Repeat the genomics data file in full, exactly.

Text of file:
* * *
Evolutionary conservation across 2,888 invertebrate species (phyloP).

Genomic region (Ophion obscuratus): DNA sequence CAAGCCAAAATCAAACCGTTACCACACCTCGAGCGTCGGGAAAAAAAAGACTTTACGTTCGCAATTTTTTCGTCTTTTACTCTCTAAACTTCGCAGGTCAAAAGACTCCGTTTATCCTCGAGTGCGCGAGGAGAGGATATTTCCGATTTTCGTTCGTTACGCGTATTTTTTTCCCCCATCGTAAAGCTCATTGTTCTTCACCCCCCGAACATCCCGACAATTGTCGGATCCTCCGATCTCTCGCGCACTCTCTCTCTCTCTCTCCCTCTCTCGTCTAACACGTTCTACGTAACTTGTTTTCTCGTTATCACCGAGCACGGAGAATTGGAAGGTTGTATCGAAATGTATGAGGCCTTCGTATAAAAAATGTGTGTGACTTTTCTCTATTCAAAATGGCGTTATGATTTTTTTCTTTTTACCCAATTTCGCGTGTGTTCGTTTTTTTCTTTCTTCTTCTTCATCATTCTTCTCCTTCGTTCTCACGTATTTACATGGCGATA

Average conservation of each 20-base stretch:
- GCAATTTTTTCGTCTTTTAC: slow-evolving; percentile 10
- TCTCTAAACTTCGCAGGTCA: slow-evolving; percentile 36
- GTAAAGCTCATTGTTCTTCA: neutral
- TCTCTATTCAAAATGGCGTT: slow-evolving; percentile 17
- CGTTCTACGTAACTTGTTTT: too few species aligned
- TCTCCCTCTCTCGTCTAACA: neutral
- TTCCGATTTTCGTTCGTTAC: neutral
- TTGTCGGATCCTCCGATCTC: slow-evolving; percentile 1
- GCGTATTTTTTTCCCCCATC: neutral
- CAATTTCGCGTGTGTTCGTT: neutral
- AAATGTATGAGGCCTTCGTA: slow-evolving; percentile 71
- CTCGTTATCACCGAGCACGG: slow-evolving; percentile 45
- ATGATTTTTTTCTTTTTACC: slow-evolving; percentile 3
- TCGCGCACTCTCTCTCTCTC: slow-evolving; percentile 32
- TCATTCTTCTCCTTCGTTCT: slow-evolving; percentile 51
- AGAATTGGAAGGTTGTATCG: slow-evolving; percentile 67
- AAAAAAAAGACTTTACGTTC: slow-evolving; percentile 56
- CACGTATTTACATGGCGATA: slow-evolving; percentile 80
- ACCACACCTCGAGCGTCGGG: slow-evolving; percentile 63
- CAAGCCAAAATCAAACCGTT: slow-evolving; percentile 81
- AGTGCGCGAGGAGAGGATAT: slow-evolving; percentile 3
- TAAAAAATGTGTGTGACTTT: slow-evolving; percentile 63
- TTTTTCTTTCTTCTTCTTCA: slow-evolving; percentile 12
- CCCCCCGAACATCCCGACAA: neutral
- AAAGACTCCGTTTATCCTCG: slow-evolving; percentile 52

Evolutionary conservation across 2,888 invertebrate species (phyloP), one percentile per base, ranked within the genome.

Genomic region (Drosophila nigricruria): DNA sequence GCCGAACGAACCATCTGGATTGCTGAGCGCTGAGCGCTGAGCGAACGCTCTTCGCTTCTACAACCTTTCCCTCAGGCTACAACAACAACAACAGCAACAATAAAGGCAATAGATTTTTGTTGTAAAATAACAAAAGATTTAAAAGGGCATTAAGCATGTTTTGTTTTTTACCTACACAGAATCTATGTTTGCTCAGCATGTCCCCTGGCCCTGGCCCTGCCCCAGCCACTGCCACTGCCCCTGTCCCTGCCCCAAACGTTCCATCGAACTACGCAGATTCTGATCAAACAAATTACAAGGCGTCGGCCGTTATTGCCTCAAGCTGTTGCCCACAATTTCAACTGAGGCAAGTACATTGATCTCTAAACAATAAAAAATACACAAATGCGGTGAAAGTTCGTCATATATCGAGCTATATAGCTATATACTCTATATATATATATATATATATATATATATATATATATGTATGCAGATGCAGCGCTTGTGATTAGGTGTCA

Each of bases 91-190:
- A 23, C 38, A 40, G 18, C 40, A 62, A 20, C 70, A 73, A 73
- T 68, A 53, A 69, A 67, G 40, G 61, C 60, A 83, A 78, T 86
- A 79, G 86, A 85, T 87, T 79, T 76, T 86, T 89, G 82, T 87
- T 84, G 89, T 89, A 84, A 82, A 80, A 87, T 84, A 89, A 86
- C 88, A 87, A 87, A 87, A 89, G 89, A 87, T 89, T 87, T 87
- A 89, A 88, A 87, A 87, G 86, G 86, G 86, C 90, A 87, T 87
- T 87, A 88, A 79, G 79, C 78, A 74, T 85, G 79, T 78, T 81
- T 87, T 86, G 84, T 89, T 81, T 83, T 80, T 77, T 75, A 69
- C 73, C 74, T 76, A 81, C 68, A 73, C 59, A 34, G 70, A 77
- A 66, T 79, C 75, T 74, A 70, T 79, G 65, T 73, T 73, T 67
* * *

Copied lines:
Evolutionary conservation across 2,888 invertebrate species (phyloP).

Genomic region (Ophion obscuratus): DNA sequence CAAGCCAAAATCAAACCGTTACCACACCTCGAGCGTCGGGAAAAAAAAGACTTTACGTTCGCAATTTTTTCGTCTTTTACTCTCTAAACTTCGCAGGTCAAAAGACTCCGTTTATCCTCGAGTGCGCGAGGAGAGGATATTTCCGATTTTCGTTCGTTACGCGTATTTTTTTCCCCCATCGTAAAGCTCATTGTTCTTCACCCCCCGAACATCCCGACAATTGTCGGATCCTCCGATCTCTCGCGCACTCTCTCTCTCTCTCTCCCTCTCTCGTCTAACACGTTCTACGTAACTTGTTTTCTCGTTATCACCGAGCACGGAGAATTGGAAGGTTGTATCGAAATGTATGAGGCCTTCGTATAAAAAATGTGTGTGACTTTTCTCTATTCAAAATGGCGTTATGATTTTTTTCTTTTTACCCAATTTCGCGTGTGTTCGTTTTTTTCTTTCTTCTTCTTCATCATTCTTCTCCTTCGTTCTCACGTATTTACATGGCGATA

Average conservation of each 20-base stretch:
- GCAATTTTTTCGTCTTTTAC: slow-evolving; percentile 10
- TCTCTAAACTTCGCAGGTCA: slow-evolving; percentile 36
- GTAAAGCTCATTGTTCTTCA: neutral
- TCTCTATTCAAAATGGCGTT: slow-evolving; percentile 17
- CGTTCTACGTAACTTGTTTT: too few species aligned
- TCTCCCTCTCTCGTCTAACA: neutral
- TTCCGATTTTCGTTCGTTAC: neutral
- TTGTCGGATCCTCCGATCTC: slow-evolving; percentile 1
- GCGTATTTTTTTCCCCCATC: neutral
- CAATTTCGCGTGTGTTCGTT: neutral
- AAATGTATGAGGCCTTCGTA: slow-evolving; percentile 71
- CTCGTTATCACCGAGCACGG: slow-evolving; percentile 45
- ATGATTTTTTTCTTTTTACC: slow-evolving; percentile 3
- TCGCGCACTCTCTCTCTCTC: slow-evolving; percentile 32
- TCATTCTTCTCCTTCGTTCT: slow-evolving; percentile 51
- AGAATTGGAAGGTTGTATCG: slow-evolving; percentile 67
- AAAAAAAAGACTTTACGTTC: slow-evolving; percentile 56
- CACGTATTTACATGGCGATA: slow-evolving; percentile 80
- ACCACACCTCGAGCGTCGGG: slow-evolving; percentile 63
- CAAGCCAAAATCAAACCGTT: slow-evolving; percentile 81
- AGTGCGCGAGGAGAGGATAT: slow-evolving; percentile 3
- TAAAAAATGTGTGTGACTTT: slow-evolving; percentile 63
- TTTTTCTTTCTTCTTCTTCA: slow-evolving; percentile 12
- CCCCCCGAACATCCCGACAA: neutral
- AAAGACTCCGTTTATCCTCG: slow-evolving; percentile 52

Evolutionary conservation across 2,888 invertebrate species (phyloP), one percentile per base, ranked within the genome.

Genomic region (Drosophila nigricruria): DNA sequence GCCGAACGAACCATCTGGATTGCTGAGCGCTGAGCGCTGAGCGAACGCTCTTCGCTTCTACAACCTTTCCCTCAGGCTACAACAACAACAACAGCAACAATAAAGGCAATAGATTTTTGTTGTAAAATAACAAAAGATTTAAAAGGGCATTAAGCATGTTTTGTTTTTTACCTACACAGAATCTATGTTTGCTCAGCATGTCCCCTGGCCCTGGCCCTGCCCCAGCCACTGCCACTGCCCCTGTCCCTGCCCCAAACGTTCCATCGAACTACGCAGATTCTGATCAAACAAATTACAAGGCGTCGGCCGTTATTGCCTCAAGCTGTTGCCCACAATTTCAACTGAGGCAAGTACATTGATCTCTAAACAATAAAAAATACACAAATGCGGTGAAAGTTCGTCATATATCGAGCTATATAGCTATATACTCTATATATATATATATATATATATATATATATATATATGTATGCAGATGCAGCGCTTGTGATTAGGTGTCA

Each of bases 91-190:
- A 23, C 38, A 40, G 18, C 40, A 62, A 20, C 70, A 73, A 73
- T 68, A 53, A 69, A 67, G 40, G 61, C 60, A 83, A 78, T 86
- A 79, G 86, A 85, T 87, T 79, T 76, T 86, T 89, G 82, T 87
- T 84, G 89, T 89, A 84, A 82, A 80, A 87, T 84, A 89, A 86
- C 88, A 87, A 87, A 87, A 89, G 89, A 87, T 89, T 87, T 87
- A 89, A 88, A 87, A 87, G 86, G 86, G 86, C 90, A 87, T 87
- T 87, A 88, A 79, G 79, C 78, A 74, T 85, G 79, T 78, T 81
- T 87, T 86, G 84, T 89, T 81, T 83, T 80, T 77, T 75, A 69
- C 73, C 74, T 76, A 81, C 68, A 73, C 59, A 34, G 70, A 77
- A 66, T 79, C 75, T 74, A 70, T 79, G 65, T 73, T 73, T 67